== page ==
Abdominal aorta aneurysm (AAA) is a common and lethal disease of adult Americans. Progressive AAA enlargement, over the course of months to years, leads to ever-increasing risk of sudden death from catastrophic rupture. Currently, rupture can only be prevented by timely surgical repair, which carries considerable morbidity and/or requirements for ongoing surveillance and periodic re-intervention. Prior attempts to identify specific mediator or pathway targets for medical intervention have not translated to effective clinical therapies. As the final common effector cell for aneurysmal degeneration, the activated infiltrative macrophage represents a novel and potentially highly effective target for suppression therapy. Surface expression of the folate receptor 2 (FR2) identifies a subset of activated macrophages found to promote various inflammatory conditions including atherosclerosis, arthritis and lupus. Although we have recently confirmed that FR2-positive macrophages are present in significant numbers in experimental aneurysms, the role these cells may play in AAA pathogenesis remains unknown. Based on available supporting information, it is our fundamental hypothesis that FR2-expressing macrophages modulate AAA initiation and progression. To pursue this hypothesis, we propose the following Specific Aims: 1. Quantify the location, timing, and functional correlates of FR2-expressing mural macrophages during AAA disease progression. 2. Define the functional consequences of FR2-expressing macrophage depletion in experimental AAA. Using established and complementary murine models of experimental AAA disease, we will employ immunohistochemical techniques to analyze the kinetics and functional status of FR2-positive macrophages during aneurysm development. We will analyze the functional significance of this subset of activated macrophages by pan- and selected macrophage depletion studies prior to and following initiation of experimental aneurysms. Confirming the pathogenetic significance of activated macrophages in AAA disease will facilitate the rapid translation of emerging anti-FR2 therapeutic strategies to effective non-surgical methods of aneurysm suppression.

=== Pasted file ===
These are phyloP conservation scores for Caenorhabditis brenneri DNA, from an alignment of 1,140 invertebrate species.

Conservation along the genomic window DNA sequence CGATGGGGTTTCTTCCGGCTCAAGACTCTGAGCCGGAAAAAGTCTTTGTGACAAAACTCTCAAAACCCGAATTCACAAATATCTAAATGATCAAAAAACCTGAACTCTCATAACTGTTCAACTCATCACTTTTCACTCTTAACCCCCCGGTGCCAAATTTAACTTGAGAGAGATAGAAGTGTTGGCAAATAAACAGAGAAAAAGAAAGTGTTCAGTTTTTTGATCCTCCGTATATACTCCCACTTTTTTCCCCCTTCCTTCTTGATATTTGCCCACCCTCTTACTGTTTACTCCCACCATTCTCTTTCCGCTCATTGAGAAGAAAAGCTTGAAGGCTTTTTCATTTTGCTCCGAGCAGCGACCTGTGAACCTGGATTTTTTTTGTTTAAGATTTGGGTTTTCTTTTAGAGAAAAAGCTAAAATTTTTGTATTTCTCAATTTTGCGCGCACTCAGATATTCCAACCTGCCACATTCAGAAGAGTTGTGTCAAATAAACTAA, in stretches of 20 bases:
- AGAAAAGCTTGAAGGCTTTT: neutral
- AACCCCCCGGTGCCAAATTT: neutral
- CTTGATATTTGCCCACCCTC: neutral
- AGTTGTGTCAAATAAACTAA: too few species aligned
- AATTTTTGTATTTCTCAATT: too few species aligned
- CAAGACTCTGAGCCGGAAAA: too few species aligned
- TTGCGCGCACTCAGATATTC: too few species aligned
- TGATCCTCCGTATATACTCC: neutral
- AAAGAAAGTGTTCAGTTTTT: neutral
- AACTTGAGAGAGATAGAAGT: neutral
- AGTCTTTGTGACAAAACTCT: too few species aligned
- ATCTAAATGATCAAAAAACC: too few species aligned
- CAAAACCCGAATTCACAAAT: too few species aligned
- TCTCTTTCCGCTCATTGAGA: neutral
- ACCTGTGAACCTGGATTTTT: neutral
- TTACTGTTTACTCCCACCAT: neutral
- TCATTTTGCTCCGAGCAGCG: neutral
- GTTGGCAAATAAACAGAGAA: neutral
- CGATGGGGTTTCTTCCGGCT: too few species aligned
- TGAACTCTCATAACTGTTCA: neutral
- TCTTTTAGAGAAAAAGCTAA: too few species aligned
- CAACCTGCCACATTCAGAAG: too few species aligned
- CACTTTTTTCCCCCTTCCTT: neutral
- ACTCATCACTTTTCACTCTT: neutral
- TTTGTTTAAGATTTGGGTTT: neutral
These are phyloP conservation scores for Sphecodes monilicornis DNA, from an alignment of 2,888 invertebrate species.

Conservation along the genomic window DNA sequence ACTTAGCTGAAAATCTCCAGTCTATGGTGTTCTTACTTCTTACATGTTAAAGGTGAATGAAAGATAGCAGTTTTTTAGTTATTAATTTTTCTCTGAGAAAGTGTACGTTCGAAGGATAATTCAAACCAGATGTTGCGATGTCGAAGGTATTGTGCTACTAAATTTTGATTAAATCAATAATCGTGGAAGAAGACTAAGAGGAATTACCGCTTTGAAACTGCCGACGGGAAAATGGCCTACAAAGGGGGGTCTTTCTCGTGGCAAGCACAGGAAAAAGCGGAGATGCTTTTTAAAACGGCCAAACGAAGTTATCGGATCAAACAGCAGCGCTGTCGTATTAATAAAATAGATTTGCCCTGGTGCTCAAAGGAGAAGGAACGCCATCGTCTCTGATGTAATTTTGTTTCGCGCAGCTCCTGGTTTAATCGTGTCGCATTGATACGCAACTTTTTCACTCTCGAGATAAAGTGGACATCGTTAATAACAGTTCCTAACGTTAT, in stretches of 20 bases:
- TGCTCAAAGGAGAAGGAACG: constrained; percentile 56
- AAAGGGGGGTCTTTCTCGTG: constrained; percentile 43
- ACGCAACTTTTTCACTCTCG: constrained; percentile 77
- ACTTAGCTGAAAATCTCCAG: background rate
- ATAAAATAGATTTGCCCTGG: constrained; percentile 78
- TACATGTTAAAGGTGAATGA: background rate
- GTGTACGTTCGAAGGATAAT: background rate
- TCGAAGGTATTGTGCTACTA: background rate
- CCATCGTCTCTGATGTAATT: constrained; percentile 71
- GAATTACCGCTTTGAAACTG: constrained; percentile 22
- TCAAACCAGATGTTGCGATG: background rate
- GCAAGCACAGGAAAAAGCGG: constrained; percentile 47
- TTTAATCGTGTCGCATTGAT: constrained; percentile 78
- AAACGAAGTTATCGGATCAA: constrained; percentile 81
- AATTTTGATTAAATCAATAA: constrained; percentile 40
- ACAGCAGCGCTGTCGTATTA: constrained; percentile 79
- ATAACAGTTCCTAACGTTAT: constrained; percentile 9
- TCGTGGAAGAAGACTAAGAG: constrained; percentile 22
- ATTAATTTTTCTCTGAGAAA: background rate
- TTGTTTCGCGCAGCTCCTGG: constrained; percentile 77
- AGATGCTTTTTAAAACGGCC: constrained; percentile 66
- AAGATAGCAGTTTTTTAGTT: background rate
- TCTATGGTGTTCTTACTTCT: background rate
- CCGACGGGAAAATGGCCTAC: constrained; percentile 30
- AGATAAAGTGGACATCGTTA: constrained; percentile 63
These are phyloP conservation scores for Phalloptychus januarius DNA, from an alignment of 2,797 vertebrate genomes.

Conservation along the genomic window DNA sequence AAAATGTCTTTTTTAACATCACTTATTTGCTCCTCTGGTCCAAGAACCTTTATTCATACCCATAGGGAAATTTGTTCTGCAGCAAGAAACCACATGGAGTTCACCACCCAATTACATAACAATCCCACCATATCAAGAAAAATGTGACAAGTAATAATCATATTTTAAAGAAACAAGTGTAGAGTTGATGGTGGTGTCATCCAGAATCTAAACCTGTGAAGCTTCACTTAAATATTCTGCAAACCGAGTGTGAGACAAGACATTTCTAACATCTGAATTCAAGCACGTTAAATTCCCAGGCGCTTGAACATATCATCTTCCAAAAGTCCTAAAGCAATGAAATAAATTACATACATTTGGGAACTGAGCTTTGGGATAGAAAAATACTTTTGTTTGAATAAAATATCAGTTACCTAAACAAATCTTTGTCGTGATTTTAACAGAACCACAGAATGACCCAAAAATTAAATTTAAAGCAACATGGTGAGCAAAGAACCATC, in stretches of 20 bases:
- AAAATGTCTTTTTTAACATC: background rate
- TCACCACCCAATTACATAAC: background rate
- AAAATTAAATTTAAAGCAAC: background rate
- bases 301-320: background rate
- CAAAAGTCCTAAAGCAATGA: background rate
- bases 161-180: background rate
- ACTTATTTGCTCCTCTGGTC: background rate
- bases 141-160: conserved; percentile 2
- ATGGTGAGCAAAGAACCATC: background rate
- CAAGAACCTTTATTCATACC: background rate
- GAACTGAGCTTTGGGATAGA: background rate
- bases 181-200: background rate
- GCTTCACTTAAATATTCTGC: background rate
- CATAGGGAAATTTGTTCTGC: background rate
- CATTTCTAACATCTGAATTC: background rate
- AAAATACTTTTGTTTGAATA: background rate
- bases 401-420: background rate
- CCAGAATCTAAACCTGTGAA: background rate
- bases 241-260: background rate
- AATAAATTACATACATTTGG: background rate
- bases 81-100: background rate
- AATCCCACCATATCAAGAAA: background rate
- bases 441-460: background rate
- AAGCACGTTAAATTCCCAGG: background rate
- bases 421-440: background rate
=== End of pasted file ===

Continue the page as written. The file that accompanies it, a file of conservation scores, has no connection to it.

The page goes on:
Public Health Relevance

Abdominal aortic aneurysm (AAA) is a common, morbid and frequently lethal disease. In the course of investigating how activated macrophages (as defined by folate receptor expression status) influence aneurysm progression, we hope to discover novel treatment strategies to limit progression of early AAA disease and, in the process, improve the health and well-being of millions of Americans.

Agency
National Institute of Health (NIH)
Institute
National Heart, Lung, and Blood Institute (NHLBI)
Type
Exploratory/Developmental Grants (R21)
Project #
5R21HL109750-02
Application #
8312534
Study Section
Atherosclerosis and Inflammation of the Cardiovascular System Study Section (AICS)
Program Officer
Tolunay, Eser
Project Start
2011-08-08
Project End
2014-05-31
Budget Start
2012-06-01
Budget End
2014-05-31
Support Year
2
Fiscal Year
2012
Total Cost
$238,334
Indirect Cost
$88,334
Name
Stanford University
Department
Surgery
Type
Schools of Medicine
DUNS #
009214214
City
Stanford
State
CA
Country
United States
Zip Code
94305
Rouer, M; Xu, B H; Xuan, H J et al. (2014) Rapamycin limits the growth of established experimental abdominal aortic aneurysms. Eur J Vasc Endovasc Surg 47:493-500
Iida, Yasunori; Xu, Baohui; Xuan, Haojun et al. (2013) Peptide inhibitor of CXCL4-CCL5 heterodimer formation, MKEY, inhibits experimental aortic aneurysm initiation and progression. Arterioscler Thromb Vasc Biol 33:718-26